Hostas are relatively easy to care for, but you will still need to put in some effort to achieve successful results. It is especially important to properly prepare them for the dormancy period, otherwise, you may experience problems or even lose plants.
In the fall, prune the hosta at ground level and keep the soil slightly moist. Also, be sure to mulch the hosta with at least 2 inches of mulch and protect it from voles.
Read on to learn more about everything you need to do in the fall. Also, check out the main article Growing and Planting Hostas.
Cut back the hosta
The first thing to do with hostas in the fall is to prune them. When the leaves begin to die off, the best thing you can do is to remove them. This practice has several advantages, so let’s talk about it in more detail.
It is difficult to give an exact answer as to when to trim the leaves because it depends on certain conditions. There are three periods when it should be done.
The first is the pruning of leaves and stems in early or late fall. At this time, the foliage may already be turning yellow and should be removed.
Be sure to clean and sterilize all tools after use. Also, remove all leaves away from the garden.
All you have to do is trim the leaf petioles one inch above ground level.
If you try to trim less than one inch, you may damage the rhizome, causing it to rot over the winter. Don’t leave leaves to rot next to the plant.
Some people recommend leaving them to mulch the surface. However, I don’t recommend this because the leaves will rot and nothing good will come of it, and it is better to mulch the hosta with another material, but more about that later.
Read more: How to cut back hostas in the fall?
Keep soil slightly moist
One of the most important things you need to do is water your hosta, even if you have already removed its leaves.
The fact is that the plant continues to live and use water through the winter. Also, during dormancy, the hosta uses the water that has accumulated in its tissues over the fall.
Therefore, the soil should always be kept slightly moist. Don’t let it dry out more than an inch.
Fortunately, it usually rains enough in the fall, so the hosta doesn’t need to be watered often. However, if it doesn’t rain, you will need to water it.
Check the soil moisture from time to time. If it is more than an inch dry, water the hosta using no more than a gallon of water.
Mulch your hostas
The next thing you need to do is mulch your hostas. Mulch has many advantages, one of which is that it keeps the heat in the ground longer.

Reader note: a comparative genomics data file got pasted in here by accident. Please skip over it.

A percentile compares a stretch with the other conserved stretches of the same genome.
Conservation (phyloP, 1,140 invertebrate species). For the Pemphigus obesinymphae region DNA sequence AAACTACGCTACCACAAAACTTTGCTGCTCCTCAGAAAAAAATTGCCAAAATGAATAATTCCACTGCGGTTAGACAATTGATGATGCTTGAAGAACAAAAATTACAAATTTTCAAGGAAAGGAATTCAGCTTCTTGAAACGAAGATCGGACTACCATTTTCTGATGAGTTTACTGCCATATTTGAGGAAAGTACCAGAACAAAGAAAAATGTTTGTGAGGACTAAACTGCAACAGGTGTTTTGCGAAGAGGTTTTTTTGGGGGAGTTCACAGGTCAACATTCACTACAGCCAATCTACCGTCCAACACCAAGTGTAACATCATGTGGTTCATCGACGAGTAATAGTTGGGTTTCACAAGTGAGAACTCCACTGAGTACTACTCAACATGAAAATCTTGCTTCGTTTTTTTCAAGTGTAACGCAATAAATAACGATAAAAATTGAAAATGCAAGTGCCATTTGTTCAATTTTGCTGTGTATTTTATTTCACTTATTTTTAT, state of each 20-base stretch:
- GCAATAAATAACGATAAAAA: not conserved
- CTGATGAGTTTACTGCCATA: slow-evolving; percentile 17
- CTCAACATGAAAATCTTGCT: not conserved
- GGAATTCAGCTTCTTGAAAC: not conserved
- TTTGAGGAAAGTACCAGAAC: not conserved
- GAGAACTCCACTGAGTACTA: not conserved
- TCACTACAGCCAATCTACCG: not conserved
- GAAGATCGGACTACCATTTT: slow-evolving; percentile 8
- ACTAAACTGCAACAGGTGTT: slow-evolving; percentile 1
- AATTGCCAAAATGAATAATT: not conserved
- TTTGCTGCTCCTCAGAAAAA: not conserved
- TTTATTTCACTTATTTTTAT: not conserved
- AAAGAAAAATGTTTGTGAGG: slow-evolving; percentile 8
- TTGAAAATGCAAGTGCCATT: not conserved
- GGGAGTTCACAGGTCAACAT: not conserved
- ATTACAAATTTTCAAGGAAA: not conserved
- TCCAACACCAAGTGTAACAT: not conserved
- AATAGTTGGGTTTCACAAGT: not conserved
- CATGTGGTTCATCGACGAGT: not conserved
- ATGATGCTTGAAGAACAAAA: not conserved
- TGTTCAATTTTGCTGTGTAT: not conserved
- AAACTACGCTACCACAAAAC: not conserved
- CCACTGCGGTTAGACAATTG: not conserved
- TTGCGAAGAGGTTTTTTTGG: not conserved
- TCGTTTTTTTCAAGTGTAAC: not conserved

This is very important because the plants will overwinter better in these conditions. The mulch also keeps moisture in the soil better.
You can use different materials as mulch, but compost works best. I recommend mulching only with quality compost from good suppliers. Otherwise, your plants may suffer.
The mulch layer should be 2 inches thick. This is enough to get all the benefits of mulch.
If a thicker layer is poured, it will be difficult for air to reach the surface of the ground and various diseases can occur.
Try not to pour compost on top of the rhizome. However, a small amount of compost won’t hurt, but will protect against hard frosts.
If you cover the top of the plant for the winter with a thin layer of compost, do not forget to remove it in early spring.
The mulch should be scattered around the plant 2-3 feet in diameter, depending on its size.
Read more: 4 Best Mulch for Hostas.
Protect your hostas from voles
These pests usually do not harm hostas during the growing season. However, during the cold part of the year, when food is scarce, they like to eat the rhizome of the hosta.
You will often see that some plants have not come out of dormancy or are growing slowly in the spring. The first thought that arises is frost damage. But this is not always the case, very often it is voles that eat away at the roots and crown, and the plant may not even recover afterward.
To avoid such troubles, you need to protect your hostas. There are many ways to do this, but the most effective is to water the soil with castor oil.
You need to take a five-gallon container of water, add a third of a cup of soap and mix it all up. Then pour in three cups of castor oil and mix well.
This mixture can be used against voles. Pour one gallon around each hosta bush. If the plant is large, you can water two gallons of the solution.
That’s it, voles don’t like the smell of castor oil and won’t come near your hostas.
Read more: Do I need to do anything to my hostas before winter?
Avoid fall feeding
You need to avoid fertilizing your hosta in the fall. Otherwise, it might not go into hibernation or even produce new shoots. This will result in frostbite and the hosta will die.
You don’t want to fertilize with minerals in the first place because they work relatively quickly and are quite strong. It is best to apply this type of fertilizer no later than July. But if we’re talking about slow-release fertilizer, apply it once a year in spring.
As for organic fertilizer, such as compost, you can apply it in the fall. For example, you can use it as fall mulch or when planting hostas as a soil improver.